This recipe originally appeared in 501 Bento Box Lunches, published by Graffito Books.

This pretty little bento is one of my favourites – it’s elegant and healthy… completely unlike me! Inside is sesame vinegar aubergine and spicy soy sauce cucumber, as well as soy sauce and balsamic vinegar chicken.

Inari sushi bento

Recipe for inari sushi


Ingredients

2 cups hot, cooked Japanese rice

3 tbsp liquid sushi seasoning

1 tbsp black sesame seeds

6 inari skins

Method

Pour the sushi seasoning over the rice, then turn and fan until cooled and no longer steaming. Leave to get completely cold before stirring in your black sesame seeds.

Open your packet of inari skins, and slit open along the longer side, carefully pulling the edges apart to make a pocket. Fill with the rice and place in the bento rice side up.

Notes

You might want to trim the inari skins down so that they fit in your bento, as some can be taller than your bento is deep. Generally, cutting them in half will make them the right size. Or, you can simply lay a full size piece on its side.

This recipe originally appeared in 501 Bento Box Lunches, published by Graffito Books.

Nikujaga is Japanese comfort food – the sort of thing cooked by mothers for their children in winter. It’s not usually served in bentos, but you can always reheat it the next day for lunch – or eat it cold! It has a sweet, salty taste which is absolutely delicious.

Nikujaga bento

To make this bento, you need carrots, tomatoes, soy sauce eggs, edamame beans, a piece of rolled omelette, cooked Japanese rice, furikake and nikujaga, made with the recipe below. You also need an onigiri shaper, a vegetable cutter, two bento cups and a two-tier bento. About an hour before you make the bento, prepare the quail eggs by hard boiling, peeling and soaking them in some soy sauce.

Place a small amount of drained nikujaga in a bento dish on the bottom layer of your bento box, and fill the remaining space with an onigiri rolled in furikake. On the top layer, place your rolled omelette in a small bento cup, and place pieces of carrot along the side which have been cut into little shapes with your cutter. Then, alternate the soy sauce eggs with tomatoes, and fill the remaining space with boiled edamame beans, sprinkled with a little salt.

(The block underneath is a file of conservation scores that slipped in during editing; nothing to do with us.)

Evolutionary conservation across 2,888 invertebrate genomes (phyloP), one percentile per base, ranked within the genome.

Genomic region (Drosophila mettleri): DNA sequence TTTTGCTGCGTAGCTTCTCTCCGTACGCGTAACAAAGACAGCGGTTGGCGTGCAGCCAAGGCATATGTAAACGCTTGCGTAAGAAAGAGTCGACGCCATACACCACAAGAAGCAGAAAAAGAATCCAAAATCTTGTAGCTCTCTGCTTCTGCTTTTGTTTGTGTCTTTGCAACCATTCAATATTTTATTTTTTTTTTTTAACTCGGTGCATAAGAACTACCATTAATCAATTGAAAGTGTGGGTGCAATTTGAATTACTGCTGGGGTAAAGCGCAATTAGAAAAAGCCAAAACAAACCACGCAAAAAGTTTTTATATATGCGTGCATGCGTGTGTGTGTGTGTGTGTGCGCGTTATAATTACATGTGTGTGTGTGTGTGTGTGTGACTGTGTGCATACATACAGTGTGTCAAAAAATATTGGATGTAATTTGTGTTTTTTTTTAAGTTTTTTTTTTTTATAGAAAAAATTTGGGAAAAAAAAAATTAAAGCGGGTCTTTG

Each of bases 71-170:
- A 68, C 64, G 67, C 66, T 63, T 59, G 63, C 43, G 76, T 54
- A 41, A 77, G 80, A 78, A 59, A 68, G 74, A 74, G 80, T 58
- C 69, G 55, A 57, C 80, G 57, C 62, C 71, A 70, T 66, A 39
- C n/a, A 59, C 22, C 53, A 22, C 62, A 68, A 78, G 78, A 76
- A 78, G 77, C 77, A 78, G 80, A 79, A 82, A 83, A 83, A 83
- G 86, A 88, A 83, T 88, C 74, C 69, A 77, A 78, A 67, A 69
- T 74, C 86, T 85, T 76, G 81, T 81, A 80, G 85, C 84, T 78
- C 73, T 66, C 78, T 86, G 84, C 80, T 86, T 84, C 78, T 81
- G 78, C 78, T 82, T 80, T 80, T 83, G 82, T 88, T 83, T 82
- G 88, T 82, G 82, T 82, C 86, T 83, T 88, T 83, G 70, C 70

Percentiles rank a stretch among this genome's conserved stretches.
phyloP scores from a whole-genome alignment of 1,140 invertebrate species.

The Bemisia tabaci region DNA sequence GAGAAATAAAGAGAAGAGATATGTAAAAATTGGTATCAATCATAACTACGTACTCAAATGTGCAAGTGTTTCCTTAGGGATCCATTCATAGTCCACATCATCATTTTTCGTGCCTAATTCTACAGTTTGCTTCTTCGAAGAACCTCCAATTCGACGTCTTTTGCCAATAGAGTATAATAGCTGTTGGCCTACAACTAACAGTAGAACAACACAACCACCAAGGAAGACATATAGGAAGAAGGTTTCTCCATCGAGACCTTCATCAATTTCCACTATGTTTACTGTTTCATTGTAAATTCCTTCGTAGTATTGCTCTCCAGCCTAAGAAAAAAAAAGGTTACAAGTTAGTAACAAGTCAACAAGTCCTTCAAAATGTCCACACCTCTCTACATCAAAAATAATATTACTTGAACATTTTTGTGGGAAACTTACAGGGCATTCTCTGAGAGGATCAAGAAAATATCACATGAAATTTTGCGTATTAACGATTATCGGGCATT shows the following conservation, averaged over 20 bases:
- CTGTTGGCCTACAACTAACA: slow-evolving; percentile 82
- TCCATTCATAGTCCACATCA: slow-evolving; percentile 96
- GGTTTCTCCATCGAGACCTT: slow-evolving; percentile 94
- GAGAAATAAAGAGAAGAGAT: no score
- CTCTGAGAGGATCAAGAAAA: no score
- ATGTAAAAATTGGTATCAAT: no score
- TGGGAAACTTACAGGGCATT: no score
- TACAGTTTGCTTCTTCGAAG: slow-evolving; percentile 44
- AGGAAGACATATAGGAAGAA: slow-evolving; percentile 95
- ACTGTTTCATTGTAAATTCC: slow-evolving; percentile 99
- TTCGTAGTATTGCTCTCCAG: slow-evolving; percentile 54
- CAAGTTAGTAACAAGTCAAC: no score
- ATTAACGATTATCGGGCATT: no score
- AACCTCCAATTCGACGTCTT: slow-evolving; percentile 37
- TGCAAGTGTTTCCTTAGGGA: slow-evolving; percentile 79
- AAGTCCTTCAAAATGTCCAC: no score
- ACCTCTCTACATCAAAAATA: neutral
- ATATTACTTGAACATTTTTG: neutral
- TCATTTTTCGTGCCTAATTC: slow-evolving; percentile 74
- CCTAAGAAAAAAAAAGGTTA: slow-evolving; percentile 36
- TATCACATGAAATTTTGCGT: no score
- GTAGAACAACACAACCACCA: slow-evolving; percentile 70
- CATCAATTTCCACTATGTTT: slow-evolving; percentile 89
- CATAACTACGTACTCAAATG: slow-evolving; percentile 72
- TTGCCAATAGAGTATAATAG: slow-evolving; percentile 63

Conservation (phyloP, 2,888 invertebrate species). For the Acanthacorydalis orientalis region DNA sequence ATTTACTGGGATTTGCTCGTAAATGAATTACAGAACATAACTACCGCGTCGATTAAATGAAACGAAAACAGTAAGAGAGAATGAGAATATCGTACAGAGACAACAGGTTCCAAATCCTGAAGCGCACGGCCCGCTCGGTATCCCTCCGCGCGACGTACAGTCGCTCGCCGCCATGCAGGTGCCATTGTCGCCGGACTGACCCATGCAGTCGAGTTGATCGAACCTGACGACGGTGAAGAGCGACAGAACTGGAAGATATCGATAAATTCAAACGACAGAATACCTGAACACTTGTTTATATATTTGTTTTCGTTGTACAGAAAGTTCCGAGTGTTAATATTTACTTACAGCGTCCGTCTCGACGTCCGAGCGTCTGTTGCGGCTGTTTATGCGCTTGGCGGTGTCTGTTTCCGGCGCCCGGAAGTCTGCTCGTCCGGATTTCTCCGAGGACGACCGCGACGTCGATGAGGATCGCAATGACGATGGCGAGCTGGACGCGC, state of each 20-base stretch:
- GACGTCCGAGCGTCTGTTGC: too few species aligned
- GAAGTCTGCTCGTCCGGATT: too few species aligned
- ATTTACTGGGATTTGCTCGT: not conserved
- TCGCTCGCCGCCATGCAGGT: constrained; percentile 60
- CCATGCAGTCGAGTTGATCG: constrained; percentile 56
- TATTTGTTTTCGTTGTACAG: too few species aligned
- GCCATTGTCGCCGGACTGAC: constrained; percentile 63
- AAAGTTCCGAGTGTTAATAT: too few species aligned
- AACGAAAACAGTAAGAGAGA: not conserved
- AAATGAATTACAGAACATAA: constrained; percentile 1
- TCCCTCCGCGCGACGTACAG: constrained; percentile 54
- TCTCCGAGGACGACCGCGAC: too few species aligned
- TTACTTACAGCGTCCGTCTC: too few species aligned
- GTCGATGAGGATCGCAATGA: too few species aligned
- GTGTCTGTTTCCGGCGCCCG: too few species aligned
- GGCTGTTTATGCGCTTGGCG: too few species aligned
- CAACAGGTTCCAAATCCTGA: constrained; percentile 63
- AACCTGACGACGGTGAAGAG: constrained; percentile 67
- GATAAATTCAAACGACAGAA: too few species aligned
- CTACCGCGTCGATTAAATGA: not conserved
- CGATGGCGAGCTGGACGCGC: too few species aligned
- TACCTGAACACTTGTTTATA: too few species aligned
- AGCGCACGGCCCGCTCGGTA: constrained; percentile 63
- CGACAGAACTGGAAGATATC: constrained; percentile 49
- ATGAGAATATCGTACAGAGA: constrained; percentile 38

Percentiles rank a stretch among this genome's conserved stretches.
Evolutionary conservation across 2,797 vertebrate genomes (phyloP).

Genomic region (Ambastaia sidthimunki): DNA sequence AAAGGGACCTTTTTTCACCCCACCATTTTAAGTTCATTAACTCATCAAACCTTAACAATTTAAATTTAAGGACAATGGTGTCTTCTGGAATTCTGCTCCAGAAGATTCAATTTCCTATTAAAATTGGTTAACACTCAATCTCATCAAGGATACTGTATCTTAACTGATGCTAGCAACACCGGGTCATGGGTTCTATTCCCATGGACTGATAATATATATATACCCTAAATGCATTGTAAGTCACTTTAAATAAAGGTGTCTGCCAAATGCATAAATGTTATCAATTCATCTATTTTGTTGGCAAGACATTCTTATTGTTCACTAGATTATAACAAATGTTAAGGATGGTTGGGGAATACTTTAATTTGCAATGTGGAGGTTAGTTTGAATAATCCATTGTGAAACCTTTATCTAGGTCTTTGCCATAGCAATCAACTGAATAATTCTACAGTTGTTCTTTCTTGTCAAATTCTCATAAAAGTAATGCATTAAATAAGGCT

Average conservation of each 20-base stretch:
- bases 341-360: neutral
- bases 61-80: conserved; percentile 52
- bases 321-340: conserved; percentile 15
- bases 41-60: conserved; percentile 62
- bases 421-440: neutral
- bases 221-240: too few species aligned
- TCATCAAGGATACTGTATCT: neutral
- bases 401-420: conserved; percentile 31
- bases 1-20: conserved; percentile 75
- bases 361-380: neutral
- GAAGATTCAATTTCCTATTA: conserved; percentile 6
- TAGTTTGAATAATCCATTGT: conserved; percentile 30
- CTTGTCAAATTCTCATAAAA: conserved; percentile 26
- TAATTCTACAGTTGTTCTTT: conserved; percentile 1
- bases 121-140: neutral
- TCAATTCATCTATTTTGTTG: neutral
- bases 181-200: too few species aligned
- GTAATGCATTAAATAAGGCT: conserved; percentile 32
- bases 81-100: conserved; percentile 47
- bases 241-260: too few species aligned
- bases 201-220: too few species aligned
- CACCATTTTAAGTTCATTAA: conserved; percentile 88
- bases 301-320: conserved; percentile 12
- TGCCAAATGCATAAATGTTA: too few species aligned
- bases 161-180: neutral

Recipe for nikujaga

Ingredients

250g thinly sliced beef brisket, cut into small pieces

700g potatoes, peeled and cut into small chunks

2 small white onions, peeled and cut into small wedges

1 tbsp oil

600ml dashi

4 tbsp sugar

5 tbsp light soy sauce

2 tbsp mirin

1 tbsp sake

Chives

Seven-spice

Method

Heat the oil and cook the potatoes for two minutes. Add the meat and onions, stir well and cook for another two minutes.

Add the dashi, sugar, soy sauce, mirin and sake and simmer the mixture with a drop-lid on top until the potatoes are cooked though – this should take about 15 minutes.

For a bento, allow to cool before straining off most of the liquid and placing in your bento. Cooling the mixture in the liquid allows the flavours to deepen. When eating, you can have it cold or reheat it. Nikujaga is far from traditional bento food, but you just might find you like it cold the next day!

Note

If you don’t have a drop lid, you can make one by using a lid which is slightly smaller than the inside of your saucepan. Or, use a piece of greaseproof paper with a small hole cut in the middle for a vent.

Fruit, rice and nikujaga bento

This recipe originally appeared in 501 Bento Box Lunches, published by Graffito Books.